This is a brief note regarding a windows timing issue that bit me when
I wrote the WSE control program for windows. I am hoping my posting it will save someone from hours wasted.

In the WSE control program I wrote, it was necessary for me to insert a 'sleep'
statement after I wrote each bit to the printer, or the printer commands
would not properly control the WSE units. Sleep(1) was sufficient for this purpose.

When I ran the WSE controller in the Delphi IDE the speed of my Up/Down-arrow
routine for setting frequency was good and I could move from one end of
the band to the other in a second or two.

But when running the executable file directly from Windows XP64,
sometimes the speed was great and other times it was 10-20 times
slower!  There seemed to be no rhyme or reason to this, and it was not
CPU-use-related, as the CPU use was on the order of 5% or less.

My first WSE controller code had been just a quick hack to get things working, so after this problem surfaced I optimized the code as best I could, through several iterations, figuring that improving the efficiency of the code would resolve the problem. After each iteration of code improvement the controller was quite fast and I was convinced I had fixed things. Then later the speed would again drop to a snail's pace. I was surfing the web and running various other applications throughout this process.

It turns out that the default windows timer, on which the sleep function depends, does not function as one might think. The function parameter () is used to set the sleep time in increments of 1 msec, down to a minimum of 1 msec [e.g. sleep(1)]. But in its default state, the timer interval/resolution actually doesn't go below 15 ms. If you set it to any number between 1 and 15 it will be [approximately] 15 msec. But you can set the timer to 'high resolution' using the Windows Multimedia function timeBeginPeriod() where the resolution is specified in milliseconds, with a minumum of 1 msec. When you no longer need the high resolution timer, you then revert to the default timer by using timeEndPeriod() and specifying the same resolution.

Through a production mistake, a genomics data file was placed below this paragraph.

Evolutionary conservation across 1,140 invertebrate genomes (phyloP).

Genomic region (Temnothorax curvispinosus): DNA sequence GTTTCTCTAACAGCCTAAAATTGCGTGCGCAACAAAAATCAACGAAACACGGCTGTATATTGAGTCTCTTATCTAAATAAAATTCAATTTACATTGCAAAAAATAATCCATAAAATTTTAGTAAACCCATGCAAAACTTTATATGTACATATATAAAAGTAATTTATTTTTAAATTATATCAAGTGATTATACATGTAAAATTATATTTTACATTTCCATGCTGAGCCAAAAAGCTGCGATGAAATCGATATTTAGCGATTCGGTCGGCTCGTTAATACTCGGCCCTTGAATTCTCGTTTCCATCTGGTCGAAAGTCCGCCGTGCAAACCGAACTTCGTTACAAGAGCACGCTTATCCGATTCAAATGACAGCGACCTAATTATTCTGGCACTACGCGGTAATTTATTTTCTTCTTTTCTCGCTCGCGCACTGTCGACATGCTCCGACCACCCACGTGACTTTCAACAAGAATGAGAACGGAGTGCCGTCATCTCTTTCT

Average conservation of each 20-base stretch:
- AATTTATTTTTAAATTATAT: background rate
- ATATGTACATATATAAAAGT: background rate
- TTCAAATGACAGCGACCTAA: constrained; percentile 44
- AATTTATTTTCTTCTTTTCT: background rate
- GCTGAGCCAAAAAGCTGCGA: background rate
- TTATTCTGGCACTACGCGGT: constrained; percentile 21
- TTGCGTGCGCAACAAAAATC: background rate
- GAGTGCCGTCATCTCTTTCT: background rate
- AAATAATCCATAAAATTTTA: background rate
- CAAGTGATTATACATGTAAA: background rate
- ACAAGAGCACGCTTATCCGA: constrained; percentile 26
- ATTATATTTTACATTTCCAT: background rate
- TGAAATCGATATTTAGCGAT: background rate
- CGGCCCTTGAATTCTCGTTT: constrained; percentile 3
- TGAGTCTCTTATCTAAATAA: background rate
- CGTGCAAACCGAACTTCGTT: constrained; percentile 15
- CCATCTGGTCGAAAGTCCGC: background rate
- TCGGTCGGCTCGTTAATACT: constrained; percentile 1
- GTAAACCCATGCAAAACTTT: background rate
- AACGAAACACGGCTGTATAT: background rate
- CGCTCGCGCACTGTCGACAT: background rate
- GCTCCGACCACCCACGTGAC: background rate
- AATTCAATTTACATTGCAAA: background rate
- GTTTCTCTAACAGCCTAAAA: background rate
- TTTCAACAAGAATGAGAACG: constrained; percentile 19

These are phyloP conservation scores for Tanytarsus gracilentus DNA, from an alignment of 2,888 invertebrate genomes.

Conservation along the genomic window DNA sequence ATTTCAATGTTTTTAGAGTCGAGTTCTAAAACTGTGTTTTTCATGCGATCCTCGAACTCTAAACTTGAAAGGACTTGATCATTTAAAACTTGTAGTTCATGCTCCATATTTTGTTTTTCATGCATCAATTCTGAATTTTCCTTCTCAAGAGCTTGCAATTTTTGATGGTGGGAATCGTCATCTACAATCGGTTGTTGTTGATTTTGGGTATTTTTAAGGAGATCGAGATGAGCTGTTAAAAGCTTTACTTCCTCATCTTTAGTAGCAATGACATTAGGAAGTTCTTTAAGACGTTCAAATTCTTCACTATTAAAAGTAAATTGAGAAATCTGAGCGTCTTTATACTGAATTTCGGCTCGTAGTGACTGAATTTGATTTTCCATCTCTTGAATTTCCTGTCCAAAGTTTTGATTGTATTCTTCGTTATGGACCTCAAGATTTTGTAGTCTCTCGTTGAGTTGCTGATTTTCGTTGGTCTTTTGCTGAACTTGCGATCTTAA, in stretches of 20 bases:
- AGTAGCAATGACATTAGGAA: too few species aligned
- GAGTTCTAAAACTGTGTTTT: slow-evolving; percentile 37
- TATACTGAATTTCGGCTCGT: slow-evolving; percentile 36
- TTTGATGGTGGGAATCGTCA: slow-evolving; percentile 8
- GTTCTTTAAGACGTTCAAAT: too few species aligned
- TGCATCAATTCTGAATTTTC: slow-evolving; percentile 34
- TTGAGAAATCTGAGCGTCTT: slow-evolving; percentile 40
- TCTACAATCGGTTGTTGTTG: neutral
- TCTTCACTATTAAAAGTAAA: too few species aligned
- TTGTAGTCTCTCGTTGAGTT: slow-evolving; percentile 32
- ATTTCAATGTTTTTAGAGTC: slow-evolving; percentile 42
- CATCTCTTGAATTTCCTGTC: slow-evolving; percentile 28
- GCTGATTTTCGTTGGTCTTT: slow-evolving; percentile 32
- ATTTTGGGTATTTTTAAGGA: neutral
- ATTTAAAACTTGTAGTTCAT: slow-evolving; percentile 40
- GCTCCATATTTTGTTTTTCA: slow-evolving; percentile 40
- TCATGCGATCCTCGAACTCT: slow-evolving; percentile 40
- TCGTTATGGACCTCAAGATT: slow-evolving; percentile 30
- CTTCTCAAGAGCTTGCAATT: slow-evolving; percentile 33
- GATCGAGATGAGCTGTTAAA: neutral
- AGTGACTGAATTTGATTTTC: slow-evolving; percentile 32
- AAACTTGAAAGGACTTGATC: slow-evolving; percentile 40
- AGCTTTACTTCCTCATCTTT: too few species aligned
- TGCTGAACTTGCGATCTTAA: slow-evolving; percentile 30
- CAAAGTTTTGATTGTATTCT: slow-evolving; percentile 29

What happened to me is that when I entered the Delphi IDE it set the timer to high resolution and so my program ran quickly. When I closed the IDE the default timer was returned to standard resolution, so things slowed down. But at times other other applications I was running [and some of the webpages I was surfing] were resetting the timer resolution to high resolution, and thus affecting my program's speed, and making me think that I had 'fixed' the problem. Then going to another webpage or changing the mix of applications that was open would reset the timer to its original low-resolution state! Although some documents suggest that the timeBeginPeriod and timeEndPeriod functions are application-specific, they are NOT so, and affect the performance of other applications that are running under Windows at the same time, as my experience showed.

If you are using a sleep command in windows or another function that depends on the resolution of the windows timer, I would suggest that you explicitly set the timer resolution using timeBeginPeriod() before you use the sleep function [or any other function that depends on the default windows timer], and then reset it to default at termination using timeEndPeriod().

There is a nice free, downloadable application that lets you see what your default windows timer is doing at:

There is a nice story of how surfing the Yahoo Finance page can appear to improve your computer's performance by this mechanism at:

You don't need to download the application from the Yahoo Finance story page to check this out; just use the SkedGran application from the first URL I gave and check the default timer result, then open the Yahoo Finance page, recheck it, and then close the Yahoo page and check it again.

My love for Windows continues to grow...NOT!


Roger Rehr

Roger Rehr

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